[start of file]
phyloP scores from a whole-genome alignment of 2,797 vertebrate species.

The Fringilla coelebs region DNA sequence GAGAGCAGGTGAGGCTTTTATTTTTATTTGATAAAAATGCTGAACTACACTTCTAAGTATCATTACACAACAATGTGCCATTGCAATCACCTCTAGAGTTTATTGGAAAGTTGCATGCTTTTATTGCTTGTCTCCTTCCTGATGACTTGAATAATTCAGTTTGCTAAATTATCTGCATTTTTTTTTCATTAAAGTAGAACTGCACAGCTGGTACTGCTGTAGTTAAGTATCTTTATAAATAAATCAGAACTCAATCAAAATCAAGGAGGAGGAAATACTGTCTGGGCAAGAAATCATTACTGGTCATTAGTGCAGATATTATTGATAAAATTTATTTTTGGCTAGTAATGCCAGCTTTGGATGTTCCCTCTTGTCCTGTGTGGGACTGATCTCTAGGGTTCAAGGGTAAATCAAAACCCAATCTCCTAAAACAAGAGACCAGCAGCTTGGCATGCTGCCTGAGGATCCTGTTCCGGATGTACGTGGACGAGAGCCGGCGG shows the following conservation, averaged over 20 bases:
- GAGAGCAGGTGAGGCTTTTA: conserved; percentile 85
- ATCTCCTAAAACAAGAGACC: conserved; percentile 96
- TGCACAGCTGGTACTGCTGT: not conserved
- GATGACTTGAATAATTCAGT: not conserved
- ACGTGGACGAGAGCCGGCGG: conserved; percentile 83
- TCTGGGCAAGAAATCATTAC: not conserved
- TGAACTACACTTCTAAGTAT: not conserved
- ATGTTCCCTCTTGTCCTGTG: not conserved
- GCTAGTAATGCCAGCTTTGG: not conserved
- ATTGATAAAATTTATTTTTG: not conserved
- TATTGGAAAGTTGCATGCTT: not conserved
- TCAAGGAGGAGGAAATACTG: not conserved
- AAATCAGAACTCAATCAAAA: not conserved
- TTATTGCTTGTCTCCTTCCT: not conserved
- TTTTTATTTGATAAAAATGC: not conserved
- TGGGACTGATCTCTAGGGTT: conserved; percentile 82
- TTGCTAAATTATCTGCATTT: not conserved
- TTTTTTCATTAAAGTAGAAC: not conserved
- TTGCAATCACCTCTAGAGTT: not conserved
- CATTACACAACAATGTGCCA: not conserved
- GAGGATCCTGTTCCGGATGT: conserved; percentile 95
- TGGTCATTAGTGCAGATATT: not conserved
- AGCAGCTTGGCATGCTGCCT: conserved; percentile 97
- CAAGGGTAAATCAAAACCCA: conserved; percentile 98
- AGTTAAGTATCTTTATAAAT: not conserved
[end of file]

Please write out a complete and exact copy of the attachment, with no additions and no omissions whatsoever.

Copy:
phyloP scores from a whole-genome alignment of 2,797 vertebrate species.

The Fringilla coelebs region DNA sequence GAGAGCAGGTGAGGCTTTTATTTTTATTTGATAAAAATGCTGAACTACACTTCTAAGTATCATTACACAACAATGTGCCATTGCAATCACCTCTAGAGTTTATTGGAAAGTTGCATGCTTTTATTGCTTGTCTCCTTCCTGATGACTTGAATAATTCAGTTTGCTAAATTATCTGCATTTTTTTTTCATTAAAGTAGAACTGCACAGCTGGTACTGCTGTAGTTAAGTATCTTTATAAATAAATCAGAACTCAATCAAAATCAAGGAGGAGGAAATACTGTCTGGGCAAGAAATCATTACTGGTCATTAGTGCAGATATTATTGATAAAATTTATTTTTGGCTAGTAATGCCAGCTTTGGATGTTCCCTCTTGTCCTGTGTGGGACTGATCTCTAGGGTTCAAGGGTAAATCAAAACCCAATCTCCTAAAACAAGAGACCAGCAGCTTGGCATGCTGCCTGAGGATCCTGTTCCGGATGTACGTGGACGAGAGCCGGCGG shows the following conservation, averaged over 20 bases:
- GAGAGCAGGTGAGGCTTTTA: conserved; percentile 85
- ATCTCCTAAAACAAGAGACC: conserved; percentile 96
- TGCACAGCTGGTACTGCTGT: not conserved
- GATGACTTGAATAATTCAGT: not conserved
- ACGTGGACGAGAGCCGGCGG: conserved; percentile 83
- TCTGGGCAAGAAATCATTAC: not conserved
- TGAACTACACTTCTAAGTAT: not conserved
- ATGTTCCCTCTTGTCCTGTG: not conserved
- GCTAGTAATGCCAGCTTTGG: not conserved
- ATTGATAAAATTTATTTTTG: not conserved
- TATTGGAAAGTTGCATGCTT: not conserved
- TCAAGGAGGAGGAAATACTG: not conserved
- AAATCAGAACTCAATCAAAA: not conserved
- TTATTGCTTGTCTCCTTCCT: not conserved
- TTTTTATTTGATAAAAATGC: not conserved
- TGGGACTGATCTCTAGGGTT: conserved; percentile 82
- TTGCTAAATTATCTGCATTT: not conserved
- TTTTTTCATTAAAGTAGAAC: not conserved
- TTGCAATCACCTCTAGAGTT: not conserved
- CATTACACAACAATGTGCCA: not conserved
- GAGGATCCTGTTCCGGATGT: conserved; percentile 95
- TGGTCATTAGTGCAGATATT: not conserved
- AGCAGCTTGGCATGCTGCCT: conserved; percentile 97
- CAAGGGTAAATCAAAACCCA: conserved; percentile 98
- AGTTAAGTATCTTTATAAAT: not conserved